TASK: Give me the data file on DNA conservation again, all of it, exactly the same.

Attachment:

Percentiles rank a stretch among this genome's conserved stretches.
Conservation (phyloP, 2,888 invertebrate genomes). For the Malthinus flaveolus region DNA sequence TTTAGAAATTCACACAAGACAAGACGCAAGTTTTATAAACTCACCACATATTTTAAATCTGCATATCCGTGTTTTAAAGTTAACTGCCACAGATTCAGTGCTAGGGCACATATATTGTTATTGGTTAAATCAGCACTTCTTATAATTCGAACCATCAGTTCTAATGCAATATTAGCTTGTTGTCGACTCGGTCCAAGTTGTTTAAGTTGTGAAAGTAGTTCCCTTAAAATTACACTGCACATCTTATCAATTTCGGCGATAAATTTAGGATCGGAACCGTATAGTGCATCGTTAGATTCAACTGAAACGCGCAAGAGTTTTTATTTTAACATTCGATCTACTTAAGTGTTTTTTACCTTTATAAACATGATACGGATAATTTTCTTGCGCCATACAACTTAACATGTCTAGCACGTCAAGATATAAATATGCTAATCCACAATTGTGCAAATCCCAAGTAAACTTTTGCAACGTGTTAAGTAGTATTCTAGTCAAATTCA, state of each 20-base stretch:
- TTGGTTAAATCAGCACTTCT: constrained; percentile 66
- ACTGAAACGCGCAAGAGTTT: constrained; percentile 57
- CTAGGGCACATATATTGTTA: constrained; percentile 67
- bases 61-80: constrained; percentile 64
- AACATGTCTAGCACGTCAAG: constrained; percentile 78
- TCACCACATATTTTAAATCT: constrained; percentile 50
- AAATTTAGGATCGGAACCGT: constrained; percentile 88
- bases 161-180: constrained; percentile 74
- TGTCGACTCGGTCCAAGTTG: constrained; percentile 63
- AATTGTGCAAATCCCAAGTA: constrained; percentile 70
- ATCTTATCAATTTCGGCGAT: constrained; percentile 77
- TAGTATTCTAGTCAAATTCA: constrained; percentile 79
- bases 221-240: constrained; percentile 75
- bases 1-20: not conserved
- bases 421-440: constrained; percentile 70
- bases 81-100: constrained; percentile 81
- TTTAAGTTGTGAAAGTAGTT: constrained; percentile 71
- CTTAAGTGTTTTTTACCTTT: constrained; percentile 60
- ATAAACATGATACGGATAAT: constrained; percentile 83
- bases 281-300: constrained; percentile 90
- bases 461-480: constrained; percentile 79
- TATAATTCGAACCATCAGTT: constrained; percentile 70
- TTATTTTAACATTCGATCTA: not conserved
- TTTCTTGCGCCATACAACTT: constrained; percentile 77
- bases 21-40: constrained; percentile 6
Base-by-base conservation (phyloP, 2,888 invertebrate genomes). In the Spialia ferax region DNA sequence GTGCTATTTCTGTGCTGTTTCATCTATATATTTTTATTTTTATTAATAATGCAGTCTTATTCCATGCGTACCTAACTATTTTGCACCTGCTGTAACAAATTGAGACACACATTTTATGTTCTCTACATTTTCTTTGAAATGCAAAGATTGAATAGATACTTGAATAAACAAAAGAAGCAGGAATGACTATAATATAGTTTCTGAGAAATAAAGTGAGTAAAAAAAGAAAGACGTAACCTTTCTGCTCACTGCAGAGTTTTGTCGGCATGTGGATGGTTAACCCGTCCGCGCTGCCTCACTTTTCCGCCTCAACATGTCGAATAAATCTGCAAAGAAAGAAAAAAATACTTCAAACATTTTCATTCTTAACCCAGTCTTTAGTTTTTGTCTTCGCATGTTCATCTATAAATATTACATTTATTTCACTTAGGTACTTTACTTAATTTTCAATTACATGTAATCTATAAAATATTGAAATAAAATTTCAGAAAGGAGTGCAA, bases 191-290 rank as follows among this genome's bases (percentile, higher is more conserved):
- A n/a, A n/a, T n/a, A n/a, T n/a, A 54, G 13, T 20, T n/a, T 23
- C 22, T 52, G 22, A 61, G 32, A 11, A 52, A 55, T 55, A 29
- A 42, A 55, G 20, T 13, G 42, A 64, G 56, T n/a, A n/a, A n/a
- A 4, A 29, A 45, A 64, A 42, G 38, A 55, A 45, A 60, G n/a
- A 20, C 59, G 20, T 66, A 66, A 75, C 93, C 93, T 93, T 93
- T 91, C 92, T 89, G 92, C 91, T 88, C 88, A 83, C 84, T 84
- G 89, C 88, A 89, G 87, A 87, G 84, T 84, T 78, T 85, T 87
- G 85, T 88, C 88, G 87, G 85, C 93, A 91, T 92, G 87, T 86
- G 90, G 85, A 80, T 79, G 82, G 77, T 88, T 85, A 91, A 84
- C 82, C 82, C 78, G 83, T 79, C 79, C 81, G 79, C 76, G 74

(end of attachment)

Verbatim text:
Percentiles rank a stretch among this genome's conserved stretches.
Conservation (phyloP, 2,888 invertebrate genomes). For the Malthinus flaveolus region DNA sequence TTTAGAAATTCACACAAGACAAGACGCAAGTTTTATAAACTCACCACATATTTTAAATCTGCATATCCGTGTTTTAAAGTTAACTGCCACAGATTCAGTGCTAGGGCACATATATTGTTATTGGTTAAATCAGCACTTCTTATAATTCGAACCATCAGTTCTAATGCAATATTAGCTTGTTGTCGACTCGGTCCAAGTTGTTTAAGTTGTGAAAGTAGTTCCCTTAAAATTACACTGCACATCTTATCAATTTCGGCGATAAATTTAGGATCGGAACCGTATAGTGCATCGTTAGATTCAACTGAAACGCGCAAGAGTTTTTATTTTAACATTCGATCTACTTAAGTGTTTTTTACCTTTATAAACATGATACGGATAATTTTCTTGCGCCATACAACTTAACATGTCTAGCACGTCAAGATATAAATATGCTAATCCACAATTGTGCAAATCCCAAGTAAACTTTTGCAACGTGTTAAGTAGTATTCTAGTCAAATTCA, state of each 20-base stretch:
- TTGGTTAAATCAGCACTTCT: constrained; percentile 66
- ACTGAAACGCGCAAGAGTTT: constrained; percentile 57
- CTAGGGCACATATATTGTTA: constrained; percentile 67
- bases 61-80: constrained; percentile 64
- AACATGTCTAGCACGTCAAG: constrained; percentile 78
- TCACCACATATTTTAAATCT: constrained; percentile 50
- AAATTTAGGATCGGAACCGT: constrained; percentile 88
- bases 161-180: constrained; percentile 74
- TGTCGACTCGGTCCAAGTTG: constrained; percentile 63
- AATTGTGCAAATCCCAAGTA: constrained; percentile 70
- ATCTTATCAATTTCGGCGAT: constrained; percentile 77
- TAGTATTCTAGTCAAATTCA: constrained; percentile 79
- bases 221-240: constrained; percentile 75
- bases 1-20: not conserved
- bases 421-440: constrained; percentile 70
- bases 81-100: constrained; percentile 81
- TTTAAGTTGTGAAAGTAGTT: constrained; percentile 71
- CTTAAGTGTTTTTTACCTTT: constrained; percentile 60
- ATAAACATGATACGGATAAT: constrained; percentile 83
- bases 281-300: constrained; percentile 90
- bases 461-480: constrained; percentile 79
- TATAATTCGAACCATCAGTT: constrained; percentile 70
- TTATTTTAACATTCGATCTA: not conserved
- TTTCTTGCGCCATACAACTT: constrained; percentile 77
- bases 21-40: constrained; percentile 6
Base-by-base conservation (phyloP, 2,888 invertebrate genomes). In the Spialia ferax region DNA sequence GTGCTATTTCTGTGCTGTTTCATCTATATATTTTTATTTTTATTAATAATGCAGTCTTATTCCATGCGTACCTAACTATTTTGCACCTGCTGTAACAAATTGAGACACACATTTTATGTTCTCTACATTTTCTTTGAAATGCAAAGATTGAATAGATACTTGAATAAACAAAAGAAGCAGGAATGACTATAATATAGTTTCTGAGAAATAAAGTGAGTAAAAAAAGAAAGACGTAACCTTTCTGCTCACTGCAGAGTTTTGTCGGCATGTGGATGGTTAACCCGTCCGCGCTGCCTCACTTTTCCGCCTCAACATGTCGAATAAATCTGCAAAGAAAGAAAAAAATACTTCAAACATTTTCATTCTTAACCCAGTCTTTAGTTTTTGTCTTCGCATGTTCATCTATAAATATTACATTTATTTCACTTAGGTACTTTACTTAATTTTCAATTACATGTAATCTATAAAATATTGAAATAAAATTTCAGAAAGGAGTGCAA, bases 191-290 rank as follows among this genome's bases (percentile, higher is more conserved):
- A n/a, A n/a, T n/a, A n/a, T n/a, A 54, G 13, T 20, T n/a, T 23
- C 22, T 52, G 22, A 61, G 32, A 11, A 52, A 55, T 55, A 29
- A 42, A 55, G 20, T 13, G 42, A 64, G 56, T n/a, A n/a, A n/a
- A 4, A 29, A 45, A 64, A 42, G 38, A 55, A 45, A 60, G n/a
- A 20, C 59, G 20, T 66, A 66, A 75, C 93, C 93, T 93, T 93
- T 91, C 92, T 89, G 92, C 91, T 88, C 88, A 83, C 84, T 84
- G 89, C 88, A 89, G 87, A 87, G 84, T 84, T 78, T 85, T 87
- G 85, T 88, C 88, G 87, G 85, C 93, A 91, T 92, G 87, T 86
- G 90, G 85, A 80, T 79, G 82, G 77, T 88, T 85, A 91, A 84
- C 82, C 82, C 78, G 83, T 79, C 79, C 81, G 79, C 76, G 74